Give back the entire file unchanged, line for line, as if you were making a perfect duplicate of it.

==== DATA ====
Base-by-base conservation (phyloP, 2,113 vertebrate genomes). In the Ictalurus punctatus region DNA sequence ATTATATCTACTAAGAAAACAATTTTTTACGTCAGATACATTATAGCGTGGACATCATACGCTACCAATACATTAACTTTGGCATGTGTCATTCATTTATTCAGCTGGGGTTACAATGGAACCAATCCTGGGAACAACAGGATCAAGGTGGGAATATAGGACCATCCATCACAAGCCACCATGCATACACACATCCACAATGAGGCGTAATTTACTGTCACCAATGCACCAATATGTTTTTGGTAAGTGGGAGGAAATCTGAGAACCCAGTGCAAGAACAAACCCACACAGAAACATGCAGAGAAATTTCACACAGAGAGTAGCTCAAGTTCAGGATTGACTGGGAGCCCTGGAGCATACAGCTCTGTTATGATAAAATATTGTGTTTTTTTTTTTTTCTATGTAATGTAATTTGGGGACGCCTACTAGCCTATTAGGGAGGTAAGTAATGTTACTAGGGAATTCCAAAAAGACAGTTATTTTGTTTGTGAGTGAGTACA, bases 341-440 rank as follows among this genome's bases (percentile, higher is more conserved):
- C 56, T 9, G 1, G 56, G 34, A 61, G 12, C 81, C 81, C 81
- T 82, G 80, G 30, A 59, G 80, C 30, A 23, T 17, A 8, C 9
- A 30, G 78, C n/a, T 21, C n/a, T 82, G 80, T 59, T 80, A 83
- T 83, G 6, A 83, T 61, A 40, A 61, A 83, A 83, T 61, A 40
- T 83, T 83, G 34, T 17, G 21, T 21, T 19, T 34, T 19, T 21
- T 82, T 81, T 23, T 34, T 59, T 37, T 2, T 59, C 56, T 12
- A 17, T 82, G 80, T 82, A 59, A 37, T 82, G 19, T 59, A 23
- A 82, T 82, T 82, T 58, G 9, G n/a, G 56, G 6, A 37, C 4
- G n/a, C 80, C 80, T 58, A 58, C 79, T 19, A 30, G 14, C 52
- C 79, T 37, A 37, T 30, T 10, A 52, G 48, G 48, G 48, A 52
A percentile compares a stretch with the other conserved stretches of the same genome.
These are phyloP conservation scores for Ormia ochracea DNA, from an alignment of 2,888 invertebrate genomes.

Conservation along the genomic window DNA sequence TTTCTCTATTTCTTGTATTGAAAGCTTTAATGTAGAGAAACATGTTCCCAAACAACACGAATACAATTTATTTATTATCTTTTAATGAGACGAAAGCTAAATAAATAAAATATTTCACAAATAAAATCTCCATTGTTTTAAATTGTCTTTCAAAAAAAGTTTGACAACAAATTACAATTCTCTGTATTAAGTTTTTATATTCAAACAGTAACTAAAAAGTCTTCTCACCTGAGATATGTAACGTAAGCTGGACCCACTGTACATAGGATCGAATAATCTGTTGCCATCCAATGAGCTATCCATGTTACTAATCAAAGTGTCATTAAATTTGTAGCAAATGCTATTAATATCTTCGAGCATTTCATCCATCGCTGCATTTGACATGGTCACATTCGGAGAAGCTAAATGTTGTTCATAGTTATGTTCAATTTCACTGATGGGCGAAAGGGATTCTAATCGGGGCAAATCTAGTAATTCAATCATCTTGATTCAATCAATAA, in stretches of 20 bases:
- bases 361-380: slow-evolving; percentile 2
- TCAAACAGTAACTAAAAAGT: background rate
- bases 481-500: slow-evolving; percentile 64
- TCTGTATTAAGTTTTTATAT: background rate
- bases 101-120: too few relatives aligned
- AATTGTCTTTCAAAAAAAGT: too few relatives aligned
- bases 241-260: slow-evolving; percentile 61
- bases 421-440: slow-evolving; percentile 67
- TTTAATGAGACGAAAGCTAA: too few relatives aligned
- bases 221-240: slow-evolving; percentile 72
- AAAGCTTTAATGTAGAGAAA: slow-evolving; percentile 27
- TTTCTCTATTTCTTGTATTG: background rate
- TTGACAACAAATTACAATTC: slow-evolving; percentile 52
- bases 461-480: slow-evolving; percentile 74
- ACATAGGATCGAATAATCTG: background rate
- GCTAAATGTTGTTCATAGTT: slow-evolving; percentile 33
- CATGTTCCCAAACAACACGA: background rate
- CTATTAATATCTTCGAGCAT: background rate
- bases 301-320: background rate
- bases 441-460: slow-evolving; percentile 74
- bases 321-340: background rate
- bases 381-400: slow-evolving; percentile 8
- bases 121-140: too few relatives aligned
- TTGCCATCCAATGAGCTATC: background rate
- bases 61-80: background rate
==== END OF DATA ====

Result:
Base-by-base conservation (phyloP, 2,113 vertebrate genomes). In the Ictalurus punctatus region DNA sequence ATTATATCTACTAAGAAAACAATTTTTTACGTCAGATACATTATAGCGTGGACATCATACGCTACCAATACATTAACTTTGGCATGTGTCATTCATTTATTCAGCTGGGGTTACAATGGAACCAATCCTGGGAACAACAGGATCAAGGTGGGAATATAGGACCATCCATCACAAGCCACCATGCATACACACATCCACAATGAGGCGTAATTTACTGTCACCAATGCACCAATATGTTTTTGGTAAGTGGGAGGAAATCTGAGAACCCAGTGCAAGAACAAACCCACACAGAAACATGCAGAGAAATTTCACACAGAGAGTAGCTCAAGTTCAGGATTGACTGGGAGCCCTGGAGCATACAGCTCTGTTATGATAAAATATTGTGTTTTTTTTTTTTTCTATGTAATGTAATTTGGGGACGCCTACTAGCCTATTAGGGAGGTAAGTAATGTTACTAGGGAATTCCAAAAAGACAGTTATTTTGTTTGTGAGTGAGTACA, bases 341-440 rank as follows among this genome's bases (percentile, higher is more conserved):
- C 56, T 9, G 1, G 56, G 34, A 61, G 12, C 81, C 81, C 81
- T 82, G 80, G 30, A 59, G 80, C 30, A 23, T 17, A 8, C 9
- A 30, G 78, C n/a, T 21, C n/a, T 82, G 80, T 59, T 80, A 83
- T 83, G 6, A 83, T 61, A 40, A 61, A 83, A 83, T 61, A 40
- T 83, T 83, G 34, T 17, G 21, T 21, T 19, T 34, T 19, T 21
- T 82, T 81, T 23, T 34, T 59, T 37, T 2, T 59, C 56, T 12
- A 17, T 82, G 80, T 82, A 59, A 37, T 82, G 19, T 59, A 23
- A 82, T 82, T 82, T 58, G 9, G n/a, G 56, G 6, A 37, C 4
- G n/a, C 80, C 80, T 58, A 58, C 79, T 19, A 30, G 14, C 52
- C 79, T 37, A 37, T 30, T 10, A 52, G 48, G 48, G 48, A 52
A percentile compares a stretch with the other conserved stretches of the same genome.
These are phyloP conservation scores for Ormia ochracea DNA, from an alignment of 2,888 invertebrate genomes.

Conservation along the genomic window DNA sequence TTTCTCTATTTCTTGTATTGAAAGCTTTAATGTAGAGAAACATGTTCCCAAACAACACGAATACAATTTATTTATTATCTTTTAATGAGACGAAAGCTAAATAAATAAAATATTTCACAAATAAAATCTCCATTGTTTTAAATTGTCTTTCAAAAAAAGTTTGACAACAAATTACAATTCTCTGTATTAAGTTTTTATATTCAAACAGTAACTAAAAAGTCTTCTCACCTGAGATATGTAACGTAAGCTGGACCCACTGTACATAGGATCGAATAATCTGTTGCCATCCAATGAGCTATCCATGTTACTAATCAAAGTGTCATTAAATTTGTAGCAAATGCTATTAATATCTTCGAGCATTTCATCCATCGCTGCATTTGACATGGTCACATTCGGAGAAGCTAAATGTTGTTCATAGTTATGTTCAATTTCACTGATGGGCGAAAGGGATTCTAATCGGGGCAAATCTAGTAATTCAATCATCTTGATTCAATCAATAA, in stretches of 20 bases:
- bases 361-380: slow-evolving; percentile 2
- TCAAACAGTAACTAAAAAGT: background rate
- bases 481-500: slow-evolving; percentile 64
- TCTGTATTAAGTTTTTATAT: background rate
- bases 101-120: too few relatives aligned
- AATTGTCTTTCAAAAAAAGT: too few relatives aligned
- bases 241-260: slow-evolving; percentile 61
- bases 421-440: slow-evolving; percentile 67
- TTTAATGAGACGAAAGCTAA: too few relatives aligned
- bases 221-240: slow-evolving; percentile 72
- AAAGCTTTAATGTAGAGAAA: slow-evolving; percentile 27
- TTTCTCTATTTCTTGTATTG: background rate
- TTGACAACAAATTACAATTC: slow-evolving; percentile 52
- bases 461-480: slow-evolving; percentile 74
- ACATAGGATCGAATAATCTG: background rate
- GCTAAATGTTGTTCATAGTT: slow-evolving; percentile 33
- CATGTTCCCAAACAACACGA: background rate
- CTATTAATATCTTCGAGCAT: background rate
- bases 301-320: background rate
- bases 441-460: slow-evolving; percentile 74
- bases 321-340: background rate
- bases 381-400: slow-evolving; percentile 8
- bases 121-140: too few relatives aligned
- TTGCCATCCAATGAGCTATC: background rate
- bases 61-80: background rate